5 months ago -
Of course, being the person on the team who designs social media strategies doesn`t help. Because that means learning and unlearning at the speed at which you scroll on Instagram. Not fun. So why is unlearning important?
Social media users are growing at an alarming rate. The number of active social media users has already exceeded 2.5 billion and this number is expected to increase over the next few years. These people spend a lot of time on different social media platforms, forcing both small businesses and large businesses to spend a lot of money on social media marketing campaigns. We`ve all been told that learning is key to being successful. Over the course of our careers, we work doubly hard to learn as much as possible, as fast as possible. Until one day the truth bomb is dropped on us: unlearning is just as imperative! And bam, suddenly we must uproot everything we`ve known and learned. Fun, right?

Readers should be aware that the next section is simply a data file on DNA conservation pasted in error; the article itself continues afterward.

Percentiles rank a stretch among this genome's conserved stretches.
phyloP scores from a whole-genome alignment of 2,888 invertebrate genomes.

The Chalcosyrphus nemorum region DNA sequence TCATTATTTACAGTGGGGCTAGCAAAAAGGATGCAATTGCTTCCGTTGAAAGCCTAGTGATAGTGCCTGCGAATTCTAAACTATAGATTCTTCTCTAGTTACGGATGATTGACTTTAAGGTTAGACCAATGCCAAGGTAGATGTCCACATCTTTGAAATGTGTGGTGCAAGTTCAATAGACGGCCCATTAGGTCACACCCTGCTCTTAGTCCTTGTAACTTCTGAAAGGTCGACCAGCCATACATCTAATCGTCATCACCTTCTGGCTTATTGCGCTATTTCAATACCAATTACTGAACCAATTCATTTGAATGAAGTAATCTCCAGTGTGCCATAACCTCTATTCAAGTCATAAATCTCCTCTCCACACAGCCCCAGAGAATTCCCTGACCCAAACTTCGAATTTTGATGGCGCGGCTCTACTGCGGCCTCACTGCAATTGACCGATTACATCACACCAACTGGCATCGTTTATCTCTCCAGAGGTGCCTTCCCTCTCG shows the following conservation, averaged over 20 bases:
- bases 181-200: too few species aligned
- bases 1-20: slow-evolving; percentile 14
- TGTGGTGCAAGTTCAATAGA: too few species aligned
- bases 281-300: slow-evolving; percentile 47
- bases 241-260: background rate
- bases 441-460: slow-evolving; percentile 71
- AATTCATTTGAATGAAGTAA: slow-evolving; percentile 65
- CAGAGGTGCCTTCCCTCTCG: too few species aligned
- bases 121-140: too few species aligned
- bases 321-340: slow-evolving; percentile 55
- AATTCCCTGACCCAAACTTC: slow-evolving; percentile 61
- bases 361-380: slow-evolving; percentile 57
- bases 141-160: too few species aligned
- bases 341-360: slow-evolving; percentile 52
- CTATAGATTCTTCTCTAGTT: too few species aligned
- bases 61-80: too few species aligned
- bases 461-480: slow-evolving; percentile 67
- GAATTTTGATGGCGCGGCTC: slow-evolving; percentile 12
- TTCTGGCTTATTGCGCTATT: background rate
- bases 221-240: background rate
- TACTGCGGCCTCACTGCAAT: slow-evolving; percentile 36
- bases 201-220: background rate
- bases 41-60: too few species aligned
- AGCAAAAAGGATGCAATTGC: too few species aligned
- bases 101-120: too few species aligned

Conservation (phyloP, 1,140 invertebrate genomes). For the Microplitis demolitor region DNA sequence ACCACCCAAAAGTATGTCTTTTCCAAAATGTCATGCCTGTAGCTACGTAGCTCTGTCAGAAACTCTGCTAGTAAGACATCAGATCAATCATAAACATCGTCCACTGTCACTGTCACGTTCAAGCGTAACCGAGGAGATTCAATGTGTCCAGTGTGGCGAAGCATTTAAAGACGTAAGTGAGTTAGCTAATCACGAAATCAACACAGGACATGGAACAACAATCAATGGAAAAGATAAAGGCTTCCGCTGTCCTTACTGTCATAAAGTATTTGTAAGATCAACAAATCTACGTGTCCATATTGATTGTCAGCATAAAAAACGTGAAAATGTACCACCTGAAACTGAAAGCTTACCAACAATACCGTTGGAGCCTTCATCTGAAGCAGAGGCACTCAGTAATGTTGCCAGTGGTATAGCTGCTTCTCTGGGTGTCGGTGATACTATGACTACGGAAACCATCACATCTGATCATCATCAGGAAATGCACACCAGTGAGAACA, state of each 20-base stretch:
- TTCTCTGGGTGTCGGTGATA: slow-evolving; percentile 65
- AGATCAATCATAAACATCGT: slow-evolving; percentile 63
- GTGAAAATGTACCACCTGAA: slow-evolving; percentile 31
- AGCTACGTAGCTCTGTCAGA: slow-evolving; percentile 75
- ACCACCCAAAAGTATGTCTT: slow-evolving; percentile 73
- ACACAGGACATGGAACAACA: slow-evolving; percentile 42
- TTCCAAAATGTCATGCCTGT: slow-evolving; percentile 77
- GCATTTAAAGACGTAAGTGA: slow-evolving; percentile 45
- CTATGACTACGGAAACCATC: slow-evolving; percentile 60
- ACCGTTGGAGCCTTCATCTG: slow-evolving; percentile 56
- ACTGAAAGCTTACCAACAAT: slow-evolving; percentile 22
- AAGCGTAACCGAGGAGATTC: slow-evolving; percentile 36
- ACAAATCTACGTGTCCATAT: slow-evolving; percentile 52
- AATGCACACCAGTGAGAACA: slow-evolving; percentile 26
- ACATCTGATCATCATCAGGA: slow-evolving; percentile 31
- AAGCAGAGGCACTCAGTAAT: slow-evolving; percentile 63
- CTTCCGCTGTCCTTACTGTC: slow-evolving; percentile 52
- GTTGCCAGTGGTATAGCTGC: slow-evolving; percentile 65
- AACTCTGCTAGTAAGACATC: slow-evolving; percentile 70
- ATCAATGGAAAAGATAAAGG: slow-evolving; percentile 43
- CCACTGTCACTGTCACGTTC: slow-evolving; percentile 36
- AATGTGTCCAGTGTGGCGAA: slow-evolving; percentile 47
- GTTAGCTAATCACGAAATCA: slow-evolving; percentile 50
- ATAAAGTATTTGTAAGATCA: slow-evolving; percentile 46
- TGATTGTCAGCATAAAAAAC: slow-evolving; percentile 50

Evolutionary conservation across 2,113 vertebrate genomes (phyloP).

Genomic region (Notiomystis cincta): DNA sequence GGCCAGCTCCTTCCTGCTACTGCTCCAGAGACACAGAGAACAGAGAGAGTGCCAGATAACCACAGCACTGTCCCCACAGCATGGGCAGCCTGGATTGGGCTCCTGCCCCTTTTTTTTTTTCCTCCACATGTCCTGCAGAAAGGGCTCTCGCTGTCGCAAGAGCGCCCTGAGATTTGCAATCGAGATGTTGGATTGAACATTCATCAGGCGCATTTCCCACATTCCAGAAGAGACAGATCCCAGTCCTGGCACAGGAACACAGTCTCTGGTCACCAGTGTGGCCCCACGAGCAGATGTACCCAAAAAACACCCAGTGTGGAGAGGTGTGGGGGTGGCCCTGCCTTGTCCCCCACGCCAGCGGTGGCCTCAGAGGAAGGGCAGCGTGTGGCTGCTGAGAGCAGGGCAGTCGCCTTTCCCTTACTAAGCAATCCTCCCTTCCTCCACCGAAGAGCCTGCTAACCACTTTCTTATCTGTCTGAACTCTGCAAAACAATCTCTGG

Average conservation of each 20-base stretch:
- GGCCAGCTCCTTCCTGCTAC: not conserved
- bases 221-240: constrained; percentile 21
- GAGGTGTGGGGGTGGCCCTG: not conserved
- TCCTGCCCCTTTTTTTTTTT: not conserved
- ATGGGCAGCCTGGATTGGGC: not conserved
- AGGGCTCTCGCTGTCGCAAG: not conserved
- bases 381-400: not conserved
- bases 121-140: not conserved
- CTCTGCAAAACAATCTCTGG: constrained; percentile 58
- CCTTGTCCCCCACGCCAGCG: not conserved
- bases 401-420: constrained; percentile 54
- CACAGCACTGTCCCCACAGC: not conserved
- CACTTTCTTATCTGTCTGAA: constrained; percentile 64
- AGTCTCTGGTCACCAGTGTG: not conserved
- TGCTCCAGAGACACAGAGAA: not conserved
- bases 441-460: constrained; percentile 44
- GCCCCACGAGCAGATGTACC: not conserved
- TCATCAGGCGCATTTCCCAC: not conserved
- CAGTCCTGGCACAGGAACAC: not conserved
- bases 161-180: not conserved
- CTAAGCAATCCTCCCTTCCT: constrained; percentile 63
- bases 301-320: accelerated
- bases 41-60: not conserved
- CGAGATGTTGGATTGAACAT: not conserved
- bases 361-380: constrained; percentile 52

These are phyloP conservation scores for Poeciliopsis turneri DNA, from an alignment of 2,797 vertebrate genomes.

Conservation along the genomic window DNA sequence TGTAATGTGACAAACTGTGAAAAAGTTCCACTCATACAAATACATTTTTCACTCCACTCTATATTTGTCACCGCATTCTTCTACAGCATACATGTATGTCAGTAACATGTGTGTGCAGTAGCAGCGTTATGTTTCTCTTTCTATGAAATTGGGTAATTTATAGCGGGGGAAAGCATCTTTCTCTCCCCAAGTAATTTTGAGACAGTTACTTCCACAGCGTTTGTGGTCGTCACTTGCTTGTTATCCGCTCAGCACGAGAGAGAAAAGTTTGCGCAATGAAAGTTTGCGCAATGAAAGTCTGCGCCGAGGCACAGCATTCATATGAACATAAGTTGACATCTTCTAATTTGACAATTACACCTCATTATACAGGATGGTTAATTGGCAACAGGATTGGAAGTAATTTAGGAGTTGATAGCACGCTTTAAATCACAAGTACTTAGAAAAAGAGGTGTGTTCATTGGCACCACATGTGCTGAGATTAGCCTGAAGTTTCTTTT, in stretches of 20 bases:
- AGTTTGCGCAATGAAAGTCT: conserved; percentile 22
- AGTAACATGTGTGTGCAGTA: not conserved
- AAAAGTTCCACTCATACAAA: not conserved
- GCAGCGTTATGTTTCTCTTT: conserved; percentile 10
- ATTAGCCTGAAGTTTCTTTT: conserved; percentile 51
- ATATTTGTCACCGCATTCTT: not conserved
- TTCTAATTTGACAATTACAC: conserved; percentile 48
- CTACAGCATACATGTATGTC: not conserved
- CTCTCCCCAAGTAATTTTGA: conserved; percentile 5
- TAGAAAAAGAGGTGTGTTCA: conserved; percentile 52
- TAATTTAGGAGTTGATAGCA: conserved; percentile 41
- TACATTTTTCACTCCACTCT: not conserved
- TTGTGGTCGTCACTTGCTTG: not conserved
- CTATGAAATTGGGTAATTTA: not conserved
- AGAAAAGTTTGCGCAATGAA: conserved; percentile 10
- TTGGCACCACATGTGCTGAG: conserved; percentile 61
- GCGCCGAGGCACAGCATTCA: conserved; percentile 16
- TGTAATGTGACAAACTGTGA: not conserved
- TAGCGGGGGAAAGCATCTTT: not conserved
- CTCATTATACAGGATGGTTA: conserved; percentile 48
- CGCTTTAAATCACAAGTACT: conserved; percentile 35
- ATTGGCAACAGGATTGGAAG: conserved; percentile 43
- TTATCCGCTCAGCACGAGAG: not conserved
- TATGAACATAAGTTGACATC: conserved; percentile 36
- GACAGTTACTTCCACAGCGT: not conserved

Technology, trends, context, and pop culture change too fast, too often. The wheel is constantly turning. The marketing lessons learned at university require fresher perspectives, technologies, tools, and platforms. So, when you’re looking for a phenomenal strategy, you have to stop the old-fashioned marketing methods, just as you should stop the ones who left you reading. (It happens to the best people)
As someone who has worked closely with social media strategies for years, there are some things I haven’t learned so far.
1. Must be subscribed to all social media channels